FOR IMMEDIATE RELEASE
Contact: John Leslie
Paul F. Moersdorf, an award-winning oceanographer, was named the new director of the National Data Buoy Center at Stennis Space Center in Mississippi, the National Oceanic and Atmospheric Administration announced today.
Moersdorf will lead efforts to improve the center's ability to obtain meteorological and oceanographic measurements that help NOAA's National Weather Service prepare forecasts that impact the nation's marine community and industry.
D. James Baker, NOAA administrator, said Moersdorf's track record in atmospheric and oceanographic models, high performance computing and meteorology makes him the ideal person for the leadership post.
"Over the years, he has shown impressive leadership, the ability to get results and help bring the best out of others around him," Baker said.
Moersdorf, a Jersey City, N.J., native, earned a bachelor of science degree in Chemistry from St. Vincent College in Latrobe, Pa. and a master of science degree and a doctorate in physical oceanography with a minor in meteorology from Old Dominion University in Norfolk, Va.
After receiving his doctorate, Moersdorf served on the faculty of the math and computing sciences department at Old Dominion University. He began his federal career in 1978 when he joined the Naval Oceanographic Office. He was in charge of oceanographic data bases for the Integrated Command Acoustic Prediction System and later became the chief scientist for the office's Tactical Environmental Support System project, overseeing the integration of atmospheric and oceanographic models, data bases and tactical decision aids.
In 1984, Moersdorf became the director of the Space Oceanography Program at the Naval Meteorology and Oceanography Command, where he managed procurement initiatives for the worldwide receipt and processing of satellite data. In 1989, he was promoted to deputy chief of staff for program Integration and charged with programming, planning and budgeting for meteorological and oceanographic equipment to support Navy forces around the world.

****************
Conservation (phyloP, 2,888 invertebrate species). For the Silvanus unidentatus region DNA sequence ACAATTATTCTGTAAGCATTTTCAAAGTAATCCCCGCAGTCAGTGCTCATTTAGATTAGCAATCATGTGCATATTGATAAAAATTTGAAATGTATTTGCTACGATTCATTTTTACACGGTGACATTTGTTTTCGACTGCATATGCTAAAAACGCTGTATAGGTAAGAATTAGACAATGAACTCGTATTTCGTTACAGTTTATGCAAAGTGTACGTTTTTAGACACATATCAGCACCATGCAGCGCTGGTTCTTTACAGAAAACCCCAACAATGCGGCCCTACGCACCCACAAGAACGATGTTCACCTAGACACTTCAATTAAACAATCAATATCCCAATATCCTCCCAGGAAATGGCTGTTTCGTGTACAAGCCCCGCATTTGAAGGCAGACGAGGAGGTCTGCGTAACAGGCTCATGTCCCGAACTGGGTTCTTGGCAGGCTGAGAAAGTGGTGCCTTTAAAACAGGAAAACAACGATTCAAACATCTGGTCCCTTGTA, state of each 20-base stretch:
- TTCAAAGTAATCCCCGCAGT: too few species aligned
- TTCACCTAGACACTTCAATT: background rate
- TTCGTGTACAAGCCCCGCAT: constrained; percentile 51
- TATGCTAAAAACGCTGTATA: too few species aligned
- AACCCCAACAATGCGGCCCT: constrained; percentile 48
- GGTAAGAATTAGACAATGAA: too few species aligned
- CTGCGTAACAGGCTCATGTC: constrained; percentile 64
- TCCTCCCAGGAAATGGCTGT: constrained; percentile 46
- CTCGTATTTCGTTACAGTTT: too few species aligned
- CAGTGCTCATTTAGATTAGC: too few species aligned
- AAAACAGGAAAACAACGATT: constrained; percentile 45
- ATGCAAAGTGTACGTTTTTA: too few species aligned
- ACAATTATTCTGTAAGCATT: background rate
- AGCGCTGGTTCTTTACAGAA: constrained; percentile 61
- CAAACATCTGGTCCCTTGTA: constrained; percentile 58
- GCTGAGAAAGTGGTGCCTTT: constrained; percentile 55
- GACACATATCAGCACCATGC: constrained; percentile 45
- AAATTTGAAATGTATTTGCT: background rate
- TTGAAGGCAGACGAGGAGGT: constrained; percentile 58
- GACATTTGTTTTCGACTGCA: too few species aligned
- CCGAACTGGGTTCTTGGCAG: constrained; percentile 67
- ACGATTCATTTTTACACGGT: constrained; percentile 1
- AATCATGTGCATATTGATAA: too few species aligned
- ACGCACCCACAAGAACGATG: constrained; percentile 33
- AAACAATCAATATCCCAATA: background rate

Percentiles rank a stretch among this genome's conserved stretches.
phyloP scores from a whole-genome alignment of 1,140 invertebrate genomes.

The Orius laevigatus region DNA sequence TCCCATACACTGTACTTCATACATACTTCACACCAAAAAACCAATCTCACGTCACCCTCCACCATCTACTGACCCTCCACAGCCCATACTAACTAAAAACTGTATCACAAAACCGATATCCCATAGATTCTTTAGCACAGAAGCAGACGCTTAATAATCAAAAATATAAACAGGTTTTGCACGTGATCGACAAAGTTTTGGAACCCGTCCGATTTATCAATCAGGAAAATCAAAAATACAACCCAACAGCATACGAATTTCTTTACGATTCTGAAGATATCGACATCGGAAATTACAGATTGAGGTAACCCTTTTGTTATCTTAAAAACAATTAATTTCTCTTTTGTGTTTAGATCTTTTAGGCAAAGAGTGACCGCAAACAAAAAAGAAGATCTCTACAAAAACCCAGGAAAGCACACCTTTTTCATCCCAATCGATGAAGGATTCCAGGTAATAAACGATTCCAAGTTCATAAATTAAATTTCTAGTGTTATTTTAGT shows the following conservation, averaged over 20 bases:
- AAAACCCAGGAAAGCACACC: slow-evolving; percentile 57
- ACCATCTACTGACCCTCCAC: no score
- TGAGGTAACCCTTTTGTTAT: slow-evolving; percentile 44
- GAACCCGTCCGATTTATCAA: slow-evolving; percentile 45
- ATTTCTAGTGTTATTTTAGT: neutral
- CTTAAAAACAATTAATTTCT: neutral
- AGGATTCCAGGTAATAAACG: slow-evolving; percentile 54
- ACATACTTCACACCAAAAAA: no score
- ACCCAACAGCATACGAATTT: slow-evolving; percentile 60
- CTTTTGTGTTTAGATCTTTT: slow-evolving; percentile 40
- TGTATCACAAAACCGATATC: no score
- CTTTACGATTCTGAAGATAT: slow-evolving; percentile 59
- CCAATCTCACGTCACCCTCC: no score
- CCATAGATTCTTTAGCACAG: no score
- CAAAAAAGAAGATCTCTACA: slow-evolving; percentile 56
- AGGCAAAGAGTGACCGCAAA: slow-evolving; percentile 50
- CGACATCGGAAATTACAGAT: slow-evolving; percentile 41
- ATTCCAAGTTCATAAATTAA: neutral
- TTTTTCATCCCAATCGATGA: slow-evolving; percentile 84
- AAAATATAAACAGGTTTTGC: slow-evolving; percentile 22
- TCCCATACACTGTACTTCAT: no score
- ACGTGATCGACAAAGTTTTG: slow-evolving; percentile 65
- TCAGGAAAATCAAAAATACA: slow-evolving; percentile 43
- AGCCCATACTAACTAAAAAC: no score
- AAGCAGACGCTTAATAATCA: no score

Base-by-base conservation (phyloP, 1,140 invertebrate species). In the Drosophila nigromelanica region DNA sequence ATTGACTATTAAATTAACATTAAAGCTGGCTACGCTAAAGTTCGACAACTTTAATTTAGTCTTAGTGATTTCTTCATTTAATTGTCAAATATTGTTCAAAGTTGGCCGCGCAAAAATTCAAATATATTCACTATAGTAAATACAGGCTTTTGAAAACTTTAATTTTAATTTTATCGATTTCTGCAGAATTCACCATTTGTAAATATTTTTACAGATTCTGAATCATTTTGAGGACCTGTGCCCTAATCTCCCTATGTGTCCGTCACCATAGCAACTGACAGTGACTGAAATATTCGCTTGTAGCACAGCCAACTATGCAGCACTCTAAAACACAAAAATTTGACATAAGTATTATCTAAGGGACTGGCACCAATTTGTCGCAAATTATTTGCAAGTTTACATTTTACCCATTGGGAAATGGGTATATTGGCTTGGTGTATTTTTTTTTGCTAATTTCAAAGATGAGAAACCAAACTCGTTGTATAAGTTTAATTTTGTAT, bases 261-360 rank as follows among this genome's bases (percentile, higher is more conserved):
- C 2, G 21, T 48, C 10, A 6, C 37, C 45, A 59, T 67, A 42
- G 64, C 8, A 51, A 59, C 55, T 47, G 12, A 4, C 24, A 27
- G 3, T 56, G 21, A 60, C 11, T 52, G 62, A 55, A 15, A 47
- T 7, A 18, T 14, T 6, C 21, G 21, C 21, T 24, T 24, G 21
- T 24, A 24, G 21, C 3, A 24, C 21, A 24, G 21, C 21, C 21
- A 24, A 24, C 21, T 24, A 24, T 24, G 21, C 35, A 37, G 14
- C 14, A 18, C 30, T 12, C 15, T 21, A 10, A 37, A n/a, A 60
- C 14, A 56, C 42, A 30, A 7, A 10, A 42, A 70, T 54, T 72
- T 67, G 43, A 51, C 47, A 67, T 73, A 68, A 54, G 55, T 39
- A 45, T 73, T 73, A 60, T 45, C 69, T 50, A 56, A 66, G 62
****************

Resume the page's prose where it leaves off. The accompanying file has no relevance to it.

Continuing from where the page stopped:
In 1993, Moersdorf became director of the Navy's Special Projects Office, coordinating many intelligence, special operations and classified projects. In July 1994, he became the scientific and technical director at the Fleet Numerical Meteorology and Oceanography Center in Monterey, Calif. There he led initiatives to upgrade the atmospheric and oceanographic prediction models, replace all supercomputer equipment, and significantly expand the center's communication capability and its customer base.
Moersdorf was awarded the Navy's Superior Civilian Service Award in 1991 and again in 1994. He has received many citations for outstanding support provided to the Navy and Department of Defense in the areas of oceanography, meteorology, intelligence, remote sensing and high performance computing.
Moersdorf is married to the former Katherine A. Gundrum of Norfolk, Va. and they have two grown children.
The National Data Buoy Center is part of
NOAA's National Weather Service. The center develops, demonstrates,
implements, and operates automated environmental monitoring systems
in support of the NWS and the requirements of other agencies'
programs in which NOAA has an interest. NDBC directly supports
the NWS and NOAA missions of warning and forecast services, climate
and related services, research and technology development and